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Dicht op de Muur: The Wall Poems of Leiden Posted by on Jan 5, 2016 in Culture, Travel

Most tourists settting off to practice their Dutch in the Netherlands have their sights set on the canals and museums of Amsterdam, but there’s much more to see in this tiny country than its cosmopolitan capital. Language learners especially will want to avoid spending too much time in the Netherlands’ largest city, where you’re more likely to hear English than Dutch at any given bar or tram stop.

But there’s an idyllic, perfectly gezellig little city just a half hour’s train ride to the southwest, and among its many charms is something special for Dutch learners and language enthusiasts in general.

Leiden is one of the medium-sized cities of the Netherlands, and it’s mostly known for being a city of students and rich frat boys with obnoxious accents. It’s home to the oldest and most prestigious university in the Netherlands. It’s a short bike ride from the famous tulip gardens at Keukenhof. And it has a historic city center so dense and packed it’ll fool you into thinking there are many more than 130,000 or so Leidenaren living there. It even has, as most Dutch cities, its own local dialect or streektaal, full of surprises for learners and speakers of standard Hollands who find themselves in fout bars along the rim of the moat-like singel that encircles the city and effectively makes it a tiny island.

But the most spectacular sight to behold in Leiden might be its muurgedichten, the more than hundred poems painted on the walls of the city in nearly as many different languages.

leiden muurgedichten lipsius

Code D’Honneur, on the side of the Lipsius building at Leiden University.
Photo by Jakob Gibbons.

leiden muurgedicht cummings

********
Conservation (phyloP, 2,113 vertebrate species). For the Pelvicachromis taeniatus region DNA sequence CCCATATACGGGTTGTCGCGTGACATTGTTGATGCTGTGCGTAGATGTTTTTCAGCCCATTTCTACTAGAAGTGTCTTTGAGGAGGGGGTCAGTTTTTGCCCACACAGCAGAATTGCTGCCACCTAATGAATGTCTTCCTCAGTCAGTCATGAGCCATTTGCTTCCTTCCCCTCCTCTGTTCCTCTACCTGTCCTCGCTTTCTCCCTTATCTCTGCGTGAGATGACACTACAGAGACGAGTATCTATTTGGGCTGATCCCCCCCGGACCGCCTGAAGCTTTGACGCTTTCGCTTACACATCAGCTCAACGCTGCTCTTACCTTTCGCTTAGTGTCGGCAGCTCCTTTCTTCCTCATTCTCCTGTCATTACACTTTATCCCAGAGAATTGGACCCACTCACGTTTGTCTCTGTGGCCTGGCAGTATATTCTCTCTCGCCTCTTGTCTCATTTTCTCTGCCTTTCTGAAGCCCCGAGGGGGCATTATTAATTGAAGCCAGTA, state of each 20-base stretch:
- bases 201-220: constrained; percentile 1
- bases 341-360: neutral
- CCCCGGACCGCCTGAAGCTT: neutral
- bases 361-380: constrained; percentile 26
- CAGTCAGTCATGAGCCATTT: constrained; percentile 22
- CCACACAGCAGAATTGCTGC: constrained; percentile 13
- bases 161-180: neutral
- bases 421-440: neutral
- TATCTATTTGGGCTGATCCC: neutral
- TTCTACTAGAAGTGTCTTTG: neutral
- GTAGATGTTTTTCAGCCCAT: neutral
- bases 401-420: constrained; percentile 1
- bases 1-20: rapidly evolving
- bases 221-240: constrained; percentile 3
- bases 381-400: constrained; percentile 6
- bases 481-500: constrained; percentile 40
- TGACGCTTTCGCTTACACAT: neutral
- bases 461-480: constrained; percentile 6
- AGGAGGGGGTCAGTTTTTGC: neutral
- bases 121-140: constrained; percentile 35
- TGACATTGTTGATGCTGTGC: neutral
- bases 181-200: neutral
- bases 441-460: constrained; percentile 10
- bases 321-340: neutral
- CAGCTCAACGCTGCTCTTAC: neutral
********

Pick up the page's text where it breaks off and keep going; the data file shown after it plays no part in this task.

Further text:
An E. E. Cummings poem in English on one of the walls in the Pieterskerkbuurt.
Photo by Jakob Gibbons.

elapice

El Apice, a poem in Spanish.
Photo by Jakob Gibbons.

One of the obligatory activities for visitors in Leiden is the stadswandeling langs de muurgedichten, a walking tour through the highlights of the city’s many artfully painted poems from diverse languages and cultures along its walls. As you walk up and down the canals you’ll see poëzie in Japanese, Polish, Spanish, Arabic, and others, among many others in the more familiar Dutch and English languages.

The project began in 1992 and was sponsored by the gemeente. The municipal government, in cooperation with Stichting Tegen-Beeld, invited artists to come in and paint the muurgedichten throughout the city, in alleys and the sides of row houses and along the canals. The foundation’s website explains how the project began:

Het Leidse stadsbeeld is in de afgelopen jaren verfraaid met een groot aantal verrassende en fraai vormgegeven muurgedichten in de meest uiteenlopende talen. Ze maken deel uit van het project ‘Gedichten op Muren’, dat is gestart in 1992 met een gedicht van de Russische dichteres Marina Tsvetajeva. De muurgedichten zijn het werk van de stichting Tegen-Beeld. Maar behalve het aanbrengen van de muurgedichten organiseerde de stichting de afgelopen jaren nog vele andere culturele – meest literair geïnspireerde – activiteiten.

Although the project Gedichten op Muren officially ended in 2005, the tradition goes on today, and more poems are creeping up all over the city. As recently as 2014, eye-catching new wall poems like this one were appearing seemingly uit het niks throughout the city centre.

machtelooswoord

One of Leiden’s newest muurgedichten, on the side of city hall.
Photo by Jakob Gibbons.

The muurgedichten are part of the strong local identity of this small city, and they give any wandeling through its streets a literary atmosphere. Any lover of languages is sure to enjoy the masterfully painted Chinese characters and Cyrillic letters hiding around every corner. There’s something about een bakkie doen under a colorful poem in a foreign language that makes any afternoon in Leiden a perfect experience.

leiden muurgedicht arabisch

A poem in Arabic outside a cafe in Leiden.
Photo by Jakob Gibbons.

Leiden’s muurgedichten have been such a popular success that in 2011 Stichting Tegen-Beeld exported the idea to Paris! You can purchase a copy of Dicht op de Muur, which features images and (Dutch) translations of every poem that was in place before its printing in 2008, in any of Leiden’s many bookstores, like the local favorite De Slegte.

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About the Author:Jakob Gibbons

I write about language and travel on my blog . I often share my experiences with learning languages on the road, and teaching and learning new speech sounds is my specialty.


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